Bruce Stocker, Salmonella expert and longtime professor, passes away
Colleagues remember Stocker as a devoted, pure scientist
Bruce A.D. Stocker, MD, professor emeritus of microbiology and immunology, whose half-century of studying Salmonella bacteria led to the development of new vaccines to prevent the diseases caused by the bacteria, died Aug. 30 at home in Palo Alto. He was 87.
A memorial service for Stocker was held Sunday at the Stanford Faculty Club.
Stocker spent the last 38 years of his life at Stanford, conducting research on Salmonella until a few months before his death. In 2003, when a reporter from The Chronicle of Higher Education asked when he would cease work, he replied, “Whenever I’m compelled to – either I’ll drop dead or become incapacitated by old age.”
Leon Rosenberg, PhD, professor emeritus of microbiology and immunology, said Stocker’s chief contribution to medicine – human as well as veterinary – is the development of well-tolerated, safe and effective Salmonella vaccines based on a thorough understanding of the pathogen’s physiology.
Salmonella encompasses a group of bacteria that cause typhoid fever as well as a number of other less serious but widespread infections. While typhoid fever is well controlled with adequate sanitation, it remains a significant health problem when disruptions of sanitation services occur or in places where such services are lacking. The Centers for Disease Control estimates there are 100,000 or so cases of human Salmonella infection annually in the United States, with about 600 people dying from it.
Several decades ago, vaccines for typhoid fever involved using killed Salmonella bacterial strains given by injection, but such vaccines were uncomfortable, causing local pain, swelling and fever, and they were not always effective. Rosenberg called Stocker “the intellectual leader” in the movement to develop replacements for the killed-bacterial-type vaccines and credits Stocker with engineering strains of live Salmonella that cannot grow in an animal or human. These are now used as a vaccine in livestock.
Stocker also created what has been called a piggyback vaccination by genetically modifying Salmonella flagella – the filaments the bacteria use to move around – with partial replicas of a component of a disease-causing agent. In 1989, Stocker published the first report of this kind of strategy in the journal Science, showing that vaccination with an altered Salmonella strain could stimulate an immune response in rodents against not only Salmonella, but also other problematic bacteria and viruses such as cholera, malaria and hepatitis B.
“Throughout his long career he maintained a deep commitment to understanding fundamental physiologic and genetic processes as they occur in bacteria,” said Rosenberg, “and it is that which enabled him to be so productive when he applied himself to practical matters.”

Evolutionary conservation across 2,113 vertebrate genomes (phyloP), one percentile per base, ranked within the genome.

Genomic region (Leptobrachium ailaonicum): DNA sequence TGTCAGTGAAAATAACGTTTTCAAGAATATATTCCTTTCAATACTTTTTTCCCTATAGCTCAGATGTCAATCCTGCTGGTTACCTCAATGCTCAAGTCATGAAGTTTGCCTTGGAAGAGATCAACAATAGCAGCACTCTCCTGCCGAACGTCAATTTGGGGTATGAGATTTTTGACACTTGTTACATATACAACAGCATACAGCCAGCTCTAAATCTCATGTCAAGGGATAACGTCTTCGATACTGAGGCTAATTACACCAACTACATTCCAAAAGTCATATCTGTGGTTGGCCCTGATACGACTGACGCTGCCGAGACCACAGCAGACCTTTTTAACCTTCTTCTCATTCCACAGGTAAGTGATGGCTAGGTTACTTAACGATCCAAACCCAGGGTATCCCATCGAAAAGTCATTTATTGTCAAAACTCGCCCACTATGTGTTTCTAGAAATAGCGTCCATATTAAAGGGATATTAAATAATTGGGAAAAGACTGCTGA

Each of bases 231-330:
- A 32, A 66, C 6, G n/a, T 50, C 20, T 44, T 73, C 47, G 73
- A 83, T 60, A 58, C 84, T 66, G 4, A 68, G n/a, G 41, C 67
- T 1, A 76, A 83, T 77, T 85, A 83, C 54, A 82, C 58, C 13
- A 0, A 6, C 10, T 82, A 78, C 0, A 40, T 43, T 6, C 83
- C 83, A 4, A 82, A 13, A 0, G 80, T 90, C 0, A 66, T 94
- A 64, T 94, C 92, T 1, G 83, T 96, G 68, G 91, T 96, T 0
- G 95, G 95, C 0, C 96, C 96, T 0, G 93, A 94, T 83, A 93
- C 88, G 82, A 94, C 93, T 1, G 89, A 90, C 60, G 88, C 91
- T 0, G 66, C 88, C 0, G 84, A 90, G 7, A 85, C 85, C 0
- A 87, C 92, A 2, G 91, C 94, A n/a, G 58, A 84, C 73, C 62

A native of England, Stocker attended King’s College at the University of London and then went on to study pathology in his medical studies at Westminster Hospital Medical School, part of the University of London, earning the equivalent of an American medical degree in 1940. Afterward, he joined the medical branch of the Royal Air Force, serving in India and Burma.
Upon his return to England, Stocker began his lifelong study of Salmonella, first publishing research about the organism in 1949. He was elected a Fellow in the Royal Society of London in 1966, and that same year he left for Stanford to be a professor in the Department of Medical Microbiology. From 1976 until 1981 he was acting chair of the department.
Stocker retired in 1987 at age 70 because of a mandatory retirement law in place at the time. “Retirement” didn’t slow him down, though, his colleagues said. He continued his studies in the lab of Gary Schoolnik, MD, professor of infectious diseases and of microbiology and immunology. He published dozens of journal articles following his switch to emeritus status.
Schoolnik, in a note to his laboratory following Stocker’s death, said, “Bruce was as pure a scientist as I have yet encountered. He pursued science without concern for personal fame or money … He stayed with the same basic question for over half a century, taking it to deeper levels.”
Another colleague, Toby Eisenstein, PhD, professor of microbiology and immunology at Temple University School of Medicine, wrote recently to Stocker’s family: “Bruce was a special person … His decency in the competitive environment of science was a lesson in how to be a gracious and thoughtful human being.”
Stocker is survived by two daughters, Kate Stocker O’Sullivan and Clare Stocker, and four grandchildren. His wife, Jane, died in 1996.
A lectureship in microbial pathogenesis is being established in his memory. Memorial gifts to the lectureship may be sent to the Office of Medical Development, Stanford University Medical Center, 2700 Sand Hill Road, Menlo Park, CA, 94025; checks should be made payable to Stanford University.